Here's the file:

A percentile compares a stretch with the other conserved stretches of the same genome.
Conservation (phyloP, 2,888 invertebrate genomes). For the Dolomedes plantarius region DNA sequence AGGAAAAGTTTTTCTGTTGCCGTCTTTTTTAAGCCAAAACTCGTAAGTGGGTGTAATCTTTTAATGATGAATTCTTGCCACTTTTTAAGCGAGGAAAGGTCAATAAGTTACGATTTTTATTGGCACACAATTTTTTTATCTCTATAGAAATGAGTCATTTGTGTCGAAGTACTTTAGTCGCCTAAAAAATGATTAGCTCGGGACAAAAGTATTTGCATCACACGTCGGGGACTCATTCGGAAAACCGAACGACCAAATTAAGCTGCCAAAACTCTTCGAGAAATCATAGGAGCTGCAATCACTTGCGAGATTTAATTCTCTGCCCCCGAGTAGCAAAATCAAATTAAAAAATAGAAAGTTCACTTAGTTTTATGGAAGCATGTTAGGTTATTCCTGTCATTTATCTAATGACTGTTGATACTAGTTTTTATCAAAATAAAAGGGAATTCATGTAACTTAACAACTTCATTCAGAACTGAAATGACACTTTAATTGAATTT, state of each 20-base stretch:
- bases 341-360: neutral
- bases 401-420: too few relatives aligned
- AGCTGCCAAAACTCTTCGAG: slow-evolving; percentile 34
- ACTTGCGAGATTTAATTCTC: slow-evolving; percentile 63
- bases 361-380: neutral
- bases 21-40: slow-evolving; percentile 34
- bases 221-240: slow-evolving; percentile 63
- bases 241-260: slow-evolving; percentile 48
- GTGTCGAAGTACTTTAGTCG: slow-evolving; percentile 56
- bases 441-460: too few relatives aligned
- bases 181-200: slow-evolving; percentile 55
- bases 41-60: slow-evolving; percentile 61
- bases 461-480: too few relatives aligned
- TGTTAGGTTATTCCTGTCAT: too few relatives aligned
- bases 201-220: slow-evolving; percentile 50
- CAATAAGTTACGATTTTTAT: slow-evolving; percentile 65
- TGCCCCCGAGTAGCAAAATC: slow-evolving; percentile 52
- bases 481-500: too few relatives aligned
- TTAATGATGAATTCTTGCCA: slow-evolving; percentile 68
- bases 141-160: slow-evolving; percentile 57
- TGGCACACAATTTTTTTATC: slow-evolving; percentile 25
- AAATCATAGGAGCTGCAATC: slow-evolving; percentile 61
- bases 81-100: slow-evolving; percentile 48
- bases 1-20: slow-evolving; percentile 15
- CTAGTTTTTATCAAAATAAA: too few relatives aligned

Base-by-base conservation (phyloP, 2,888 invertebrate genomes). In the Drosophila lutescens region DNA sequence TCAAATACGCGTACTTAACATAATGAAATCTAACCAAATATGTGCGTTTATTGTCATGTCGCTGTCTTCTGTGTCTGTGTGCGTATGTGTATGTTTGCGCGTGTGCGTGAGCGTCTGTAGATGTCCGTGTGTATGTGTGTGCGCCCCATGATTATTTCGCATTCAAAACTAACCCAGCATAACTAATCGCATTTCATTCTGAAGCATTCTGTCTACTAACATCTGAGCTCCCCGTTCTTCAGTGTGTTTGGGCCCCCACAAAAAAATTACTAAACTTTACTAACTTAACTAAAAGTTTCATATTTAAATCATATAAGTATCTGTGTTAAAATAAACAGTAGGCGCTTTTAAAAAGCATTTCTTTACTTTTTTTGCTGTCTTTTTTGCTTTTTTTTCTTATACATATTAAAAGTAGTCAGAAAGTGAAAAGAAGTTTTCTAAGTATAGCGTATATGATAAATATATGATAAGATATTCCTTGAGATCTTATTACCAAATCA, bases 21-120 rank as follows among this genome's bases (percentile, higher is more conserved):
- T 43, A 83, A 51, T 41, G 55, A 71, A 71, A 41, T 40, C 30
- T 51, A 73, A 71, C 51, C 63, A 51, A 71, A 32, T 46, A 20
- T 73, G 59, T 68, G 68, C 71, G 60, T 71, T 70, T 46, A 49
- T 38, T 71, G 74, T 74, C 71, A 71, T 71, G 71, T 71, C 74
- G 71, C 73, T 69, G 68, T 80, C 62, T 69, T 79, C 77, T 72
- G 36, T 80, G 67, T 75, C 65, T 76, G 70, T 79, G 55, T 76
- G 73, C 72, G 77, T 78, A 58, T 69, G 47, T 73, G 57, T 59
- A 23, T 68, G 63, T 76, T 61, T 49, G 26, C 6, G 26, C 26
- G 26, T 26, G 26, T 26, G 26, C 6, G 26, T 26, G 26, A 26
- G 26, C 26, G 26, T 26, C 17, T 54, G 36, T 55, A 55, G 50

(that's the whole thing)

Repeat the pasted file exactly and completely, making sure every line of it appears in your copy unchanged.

A percentile compares a stretch with the other conserved stretches of the same genome.
Conservation (phyloP, 2,888 invertebrate genomes). For the Dolomedes plantarius region DNA sequence AGGAAAAGTTTTTCTGTTGCCGTCTTTTTTAAGCCAAAACTCGTAAGTGGGTGTAATCTTTTAATGATGAATTCTTGCCACTTTTTAAGCGAGGAAAGGTCAATAAGTTACGATTTTTATTGGCACACAATTTTTTTATCTCTATAGAAATGAGTCATTTGTGTCGAAGTACTTTAGTCGCCTAAAAAATGATTAGCTCGGGACAAAAGTATTTGCATCACACGTCGGGGACTCATTCGGAAAACCGAACGACCAAATTAAGCTGCCAAAACTCTTCGAGAAATCATAGGAGCTGCAATCACTTGCGAGATTTAATTCTCTGCCCCCGAGTAGCAAAATCAAATTAAAAAATAGAAAGTTCACTTAGTTTTATGGAAGCATGTTAGGTTATTCCTGTCATTTATCTAATGACTGTTGATACTAGTTTTTATCAAAATAAAAGGGAATTCATGTAACTTAACAACTTCATTCAGAACTGAAATGACACTTTAATTGAATTT, state of each 20-base stretch:
- bases 341-360: neutral
- bases 401-420: too few relatives aligned
- AGCTGCCAAAACTCTTCGAG: slow-evolving; percentile 34
- ACTTGCGAGATTTAATTCTC: slow-evolving; percentile 63
- bases 361-380: neutral
- bases 21-40: slow-evolving; percentile 34
- bases 221-240: slow-evolving; percentile 63
- bases 241-260: slow-evolving; percentile 48
- GTGTCGAAGTACTTTAGTCG: slow-evolving; percentile 56
- bases 441-460: too few relatives aligned
- bases 181-200: slow-evolving; percentile 55
- bases 41-60: slow-evolving; percentile 61
- bases 461-480: too few relatives aligned
- TGTTAGGTTATTCCTGTCAT: too few relatives aligned
- bases 201-220: slow-evolving; percentile 50
- CAATAAGTTACGATTTTTAT: slow-evolving; percentile 65
- TGCCCCCGAGTAGCAAAATC: slow-evolving; percentile 52
- bases 481-500: too few relatives aligned
- TTAATGATGAATTCTTGCCA: slow-evolving; percentile 68
- bases 141-160: slow-evolving; percentile 57
- TGGCACACAATTTTTTTATC: slow-evolving; percentile 25
- AAATCATAGGAGCTGCAATC: slow-evolving; percentile 61
- bases 81-100: slow-evolving; percentile 48
- bases 1-20: slow-evolving; percentile 15
- CTAGTTTTTATCAAAATAAA: too few relatives aligned

Base-by-base conservation (phyloP, 2,888 invertebrate genomes). In the Drosophila lutescens region DNA sequence TCAAATACGCGTACTTAACATAATGAAATCTAACCAAATATGTGCGTTTATTGTCATGTCGCTGTCTTCTGTGTCTGTGTGCGTATGTGTATGTTTGCGCGTGTGCGTGAGCGTCTGTAGATGTCCGTGTGTATGTGTGTGCGCCCCATGATTATTTCGCATTCAAAACTAACCCAGCATAACTAATCGCATTTCATTCTGAAGCATTCTGTCTACTAACATCTGAGCTCCCCGTTCTTCAGTGTGTTTGGGCCCCCACAAAAAAATTACTAAACTTTACTAACTTAACTAAAAGTTTCATATTTAAATCATATAAGTATCTGTGTTAAAATAAACAGTAGGCGCTTTTAAAAAGCATTTCTTTACTTTTTTTGCTGTCTTTTTTGCTTTTTTTTCTTATACATATTAAAAGTAGTCAGAAAGTGAAAAGAAGTTTTCTAAGTATAGCGTATATGATAAATATATGATAAGATATTCCTTGAGATCTTATTACCAAATCA, bases 21-120 rank as follows among this genome's bases (percentile, higher is more conserved):
- T 43, A 83, A 51, T 41, G 55, A 71, A 71, A 41, T 40, C 30
- T 51, A 73, A 71, C 51, C 63, A 51, A 71, A 32, T 46, A 20
- T 73, G 59, T 68, G 68, C 71, G 60, T 71, T 70, T 46, A 49
- T 38, T 71, G 74, T 74, C 71, A 71, T 71, G 71, T 71, C 74
- G 71, C 73, T 69, G 68, T 80, C 62, T 69, T 79, C 77, T 72
- G 36, T 80, G 67, T 75, C 65, T 76, G 70, T 79, G 55, T 76
- G 73, C 72, G 77, T 78, A 58, T 69, G 47, T 73, G 57, T 59
- A 23, T 68, G 63, T 76, T 61, T 49, G 26, C 6, G 26, C 26
- G 26, T 26, G 26, T 26, G 26, C 6, G 26, T 26, G 26, A 26
- G 26, C 26, G 26, T 26, C 17, T 54, G 36, T 55, A 55, G 50